The information in this article applies to:
When I open a layout file, a Referenced Plan Files dialog opens displaying a list of files present in the layout along with files not found in the layout. This window has the plan file listed in the second section and the views do not display. Why is that?
The reason why this dialog appears is because Chief Architect can no longer find one or more plan files from which views have been sent. The result of this broken link is that views sent from the plan can no longer be displayed in the layout.
To resolve this issue, you can re-link the layout file to the appropriate plan file(s), restoring the views in the layout. There are also some preventative measures you can take to avoid this from happening in the future.
You can also access the Referenced Plan Files dialog by navigating to Tools> Layout> Referenced Plan Files within a layout file.
When working with layout files, it is helpful to remember that views sent to layout are not actually relocated into that file. Rather, layout views can be thought of as "windows" that look back at the original view in the plan file.
One benefit of this arrangement is that if you make changes to the plan file, the changes will appear immediately in many types of layout views (floor plan view, for example). In order to do this, though, the program must be able to locate the original plan file that the views were sent from. If this file is moved or deleted, the link to the layout will be broken and the views that were sent to layout will disappear.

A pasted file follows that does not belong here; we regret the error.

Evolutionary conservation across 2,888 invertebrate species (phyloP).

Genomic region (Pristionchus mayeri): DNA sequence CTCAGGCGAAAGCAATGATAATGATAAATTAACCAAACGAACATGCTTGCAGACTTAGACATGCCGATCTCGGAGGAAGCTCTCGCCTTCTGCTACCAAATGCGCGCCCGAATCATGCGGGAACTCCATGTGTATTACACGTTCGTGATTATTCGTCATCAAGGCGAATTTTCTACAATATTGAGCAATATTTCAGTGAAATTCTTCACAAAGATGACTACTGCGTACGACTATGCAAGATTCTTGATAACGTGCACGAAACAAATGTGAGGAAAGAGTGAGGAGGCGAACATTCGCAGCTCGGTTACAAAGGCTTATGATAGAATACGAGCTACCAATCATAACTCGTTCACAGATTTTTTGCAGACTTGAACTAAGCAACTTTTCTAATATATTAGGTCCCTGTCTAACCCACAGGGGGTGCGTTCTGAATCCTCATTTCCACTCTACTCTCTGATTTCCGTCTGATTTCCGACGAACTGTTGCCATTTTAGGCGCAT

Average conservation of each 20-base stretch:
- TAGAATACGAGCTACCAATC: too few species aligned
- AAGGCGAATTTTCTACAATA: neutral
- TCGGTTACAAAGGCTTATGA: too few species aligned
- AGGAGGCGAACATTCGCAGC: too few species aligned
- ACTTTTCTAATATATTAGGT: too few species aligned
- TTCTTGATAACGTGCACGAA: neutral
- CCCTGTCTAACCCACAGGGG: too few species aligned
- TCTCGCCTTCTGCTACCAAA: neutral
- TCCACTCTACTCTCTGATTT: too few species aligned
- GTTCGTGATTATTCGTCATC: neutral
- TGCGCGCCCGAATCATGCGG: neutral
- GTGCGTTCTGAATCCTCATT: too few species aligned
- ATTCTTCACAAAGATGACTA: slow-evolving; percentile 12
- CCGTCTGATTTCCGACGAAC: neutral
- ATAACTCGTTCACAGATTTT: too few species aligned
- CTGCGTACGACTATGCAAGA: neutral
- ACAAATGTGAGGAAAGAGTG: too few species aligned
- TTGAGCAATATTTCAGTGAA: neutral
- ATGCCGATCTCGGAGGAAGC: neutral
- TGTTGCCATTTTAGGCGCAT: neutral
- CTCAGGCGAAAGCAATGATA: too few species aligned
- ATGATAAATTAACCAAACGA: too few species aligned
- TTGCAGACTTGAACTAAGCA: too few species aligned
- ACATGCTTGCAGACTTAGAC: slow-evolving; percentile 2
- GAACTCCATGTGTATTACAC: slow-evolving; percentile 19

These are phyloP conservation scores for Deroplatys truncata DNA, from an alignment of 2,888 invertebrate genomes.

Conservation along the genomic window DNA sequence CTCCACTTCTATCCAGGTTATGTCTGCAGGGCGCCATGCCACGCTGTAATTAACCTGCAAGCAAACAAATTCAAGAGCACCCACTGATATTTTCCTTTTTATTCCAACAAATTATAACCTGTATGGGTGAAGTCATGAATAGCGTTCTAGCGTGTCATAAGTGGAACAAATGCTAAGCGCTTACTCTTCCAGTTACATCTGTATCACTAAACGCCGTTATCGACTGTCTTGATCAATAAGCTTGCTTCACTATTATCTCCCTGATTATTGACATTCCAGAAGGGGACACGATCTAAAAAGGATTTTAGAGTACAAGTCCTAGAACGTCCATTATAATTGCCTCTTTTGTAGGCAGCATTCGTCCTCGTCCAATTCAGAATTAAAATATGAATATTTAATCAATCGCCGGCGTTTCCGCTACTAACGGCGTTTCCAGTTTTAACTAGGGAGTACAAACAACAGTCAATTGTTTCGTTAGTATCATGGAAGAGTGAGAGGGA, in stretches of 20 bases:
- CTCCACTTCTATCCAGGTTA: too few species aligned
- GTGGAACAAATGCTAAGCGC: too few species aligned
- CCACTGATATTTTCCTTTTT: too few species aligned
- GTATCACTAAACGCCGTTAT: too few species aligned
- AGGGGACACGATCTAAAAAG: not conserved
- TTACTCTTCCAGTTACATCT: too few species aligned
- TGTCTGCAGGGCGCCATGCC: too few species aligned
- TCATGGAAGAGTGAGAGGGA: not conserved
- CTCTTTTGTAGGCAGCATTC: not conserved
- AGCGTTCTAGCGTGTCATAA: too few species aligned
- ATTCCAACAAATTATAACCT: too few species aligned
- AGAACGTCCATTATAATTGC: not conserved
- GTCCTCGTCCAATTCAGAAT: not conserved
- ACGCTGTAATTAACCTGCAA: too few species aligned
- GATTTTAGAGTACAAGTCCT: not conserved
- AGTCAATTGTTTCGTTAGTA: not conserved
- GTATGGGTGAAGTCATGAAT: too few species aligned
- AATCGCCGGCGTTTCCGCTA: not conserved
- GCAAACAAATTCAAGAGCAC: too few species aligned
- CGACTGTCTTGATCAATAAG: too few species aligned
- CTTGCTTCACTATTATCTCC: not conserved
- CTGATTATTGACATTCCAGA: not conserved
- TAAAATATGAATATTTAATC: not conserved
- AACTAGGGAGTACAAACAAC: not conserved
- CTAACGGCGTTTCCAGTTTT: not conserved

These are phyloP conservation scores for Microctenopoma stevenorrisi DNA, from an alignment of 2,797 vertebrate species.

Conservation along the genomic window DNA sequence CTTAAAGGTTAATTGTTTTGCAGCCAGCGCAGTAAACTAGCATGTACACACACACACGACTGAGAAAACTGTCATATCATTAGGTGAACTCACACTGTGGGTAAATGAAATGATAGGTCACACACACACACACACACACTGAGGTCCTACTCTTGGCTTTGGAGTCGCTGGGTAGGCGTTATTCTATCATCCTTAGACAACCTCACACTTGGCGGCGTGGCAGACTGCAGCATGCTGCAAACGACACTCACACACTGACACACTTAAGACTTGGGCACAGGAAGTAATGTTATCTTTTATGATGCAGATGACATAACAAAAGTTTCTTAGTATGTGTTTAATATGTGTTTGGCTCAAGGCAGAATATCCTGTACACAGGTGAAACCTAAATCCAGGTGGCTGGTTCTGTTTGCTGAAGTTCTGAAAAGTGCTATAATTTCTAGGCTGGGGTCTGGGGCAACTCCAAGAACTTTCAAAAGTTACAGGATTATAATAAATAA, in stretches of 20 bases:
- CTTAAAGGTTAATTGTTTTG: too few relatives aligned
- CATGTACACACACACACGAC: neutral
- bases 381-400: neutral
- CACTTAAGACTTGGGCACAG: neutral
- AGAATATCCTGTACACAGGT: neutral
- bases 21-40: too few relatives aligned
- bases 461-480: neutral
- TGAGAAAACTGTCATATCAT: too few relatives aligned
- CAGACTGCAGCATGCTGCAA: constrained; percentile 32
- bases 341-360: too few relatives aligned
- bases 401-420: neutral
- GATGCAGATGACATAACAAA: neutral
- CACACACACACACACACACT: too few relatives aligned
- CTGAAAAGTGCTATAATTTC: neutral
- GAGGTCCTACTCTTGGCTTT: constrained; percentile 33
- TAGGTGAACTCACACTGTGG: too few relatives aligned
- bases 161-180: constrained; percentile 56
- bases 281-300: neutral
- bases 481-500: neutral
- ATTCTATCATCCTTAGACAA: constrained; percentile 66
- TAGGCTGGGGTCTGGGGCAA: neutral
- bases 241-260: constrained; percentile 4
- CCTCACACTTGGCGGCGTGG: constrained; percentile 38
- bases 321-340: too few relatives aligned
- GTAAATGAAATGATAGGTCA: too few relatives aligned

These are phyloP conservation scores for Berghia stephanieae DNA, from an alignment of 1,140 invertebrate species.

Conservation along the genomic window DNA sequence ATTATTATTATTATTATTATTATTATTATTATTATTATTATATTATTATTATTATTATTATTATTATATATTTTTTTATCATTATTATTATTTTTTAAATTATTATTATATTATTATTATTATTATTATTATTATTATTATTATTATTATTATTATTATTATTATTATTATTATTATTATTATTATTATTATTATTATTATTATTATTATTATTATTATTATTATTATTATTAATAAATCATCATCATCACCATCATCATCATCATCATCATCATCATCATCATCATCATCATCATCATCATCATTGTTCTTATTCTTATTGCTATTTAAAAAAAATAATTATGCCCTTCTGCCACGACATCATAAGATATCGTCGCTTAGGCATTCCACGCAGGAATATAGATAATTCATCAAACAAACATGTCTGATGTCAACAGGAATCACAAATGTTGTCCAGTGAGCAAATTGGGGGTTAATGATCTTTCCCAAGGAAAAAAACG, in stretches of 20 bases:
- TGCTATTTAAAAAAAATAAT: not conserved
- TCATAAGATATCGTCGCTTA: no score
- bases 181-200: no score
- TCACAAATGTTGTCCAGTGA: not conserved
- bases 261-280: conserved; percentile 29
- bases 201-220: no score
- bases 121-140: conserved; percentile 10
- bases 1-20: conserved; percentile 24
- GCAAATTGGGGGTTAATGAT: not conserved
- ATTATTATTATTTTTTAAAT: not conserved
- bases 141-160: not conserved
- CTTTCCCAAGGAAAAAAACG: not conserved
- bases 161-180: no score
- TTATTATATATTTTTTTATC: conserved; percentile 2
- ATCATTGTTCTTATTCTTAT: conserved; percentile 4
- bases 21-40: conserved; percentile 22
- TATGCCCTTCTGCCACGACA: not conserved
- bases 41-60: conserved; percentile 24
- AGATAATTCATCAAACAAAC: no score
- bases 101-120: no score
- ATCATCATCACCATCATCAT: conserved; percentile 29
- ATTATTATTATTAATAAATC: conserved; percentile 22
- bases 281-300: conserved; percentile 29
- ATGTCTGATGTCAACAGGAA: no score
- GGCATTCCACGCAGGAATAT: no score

The following are some recommendations for maintaining links between plan and layout files.
You can avoid issues where referenced plan, image, or PDF files are lost if you store all the files for a project in the same folder. Here are some helpful tips to managing your files so that your projects work well in Chief Architect.
When naming your files, try not to use any punctuation such as periods, question marks, exclamation marks, commas, etc.
Good file management usually involves organizing your files into different folders, however, try to keep the path to your file as short as possible.
As an example, the path
C:\Users\John\Documents\Projects\Smith Residence\Smith Residence.plan is a reasonable path and the file name is descriptive enough to help identify it.
In contrast, a folder or file with a very descriptive name such as
C:\Users\John\Documents\Projects\Smith Residence\Smith Residence - 6500 N. Mineral Dr. - Gable roof with wrap around porch.plan is an overly descriptive file name and may cause problems saving, or with auto archives and other backup systems. This is mainly due to a 260 character limit in some file systems.
To avoid problems related to saving or automatic backups, it is extremely important that you not work on files directly from the Archives folder.
In addition, try to avoid moving or renaming the plan or layout file once they have been linked together.
If one of these files must be moved, it is best to move them both together, along with any other referenced files, such as images or PDFs.
If you need to move projects from one computer to another, you can use the Backup Entire Plan/Layout tool from the layout. Please see the Related Articles section to learn more.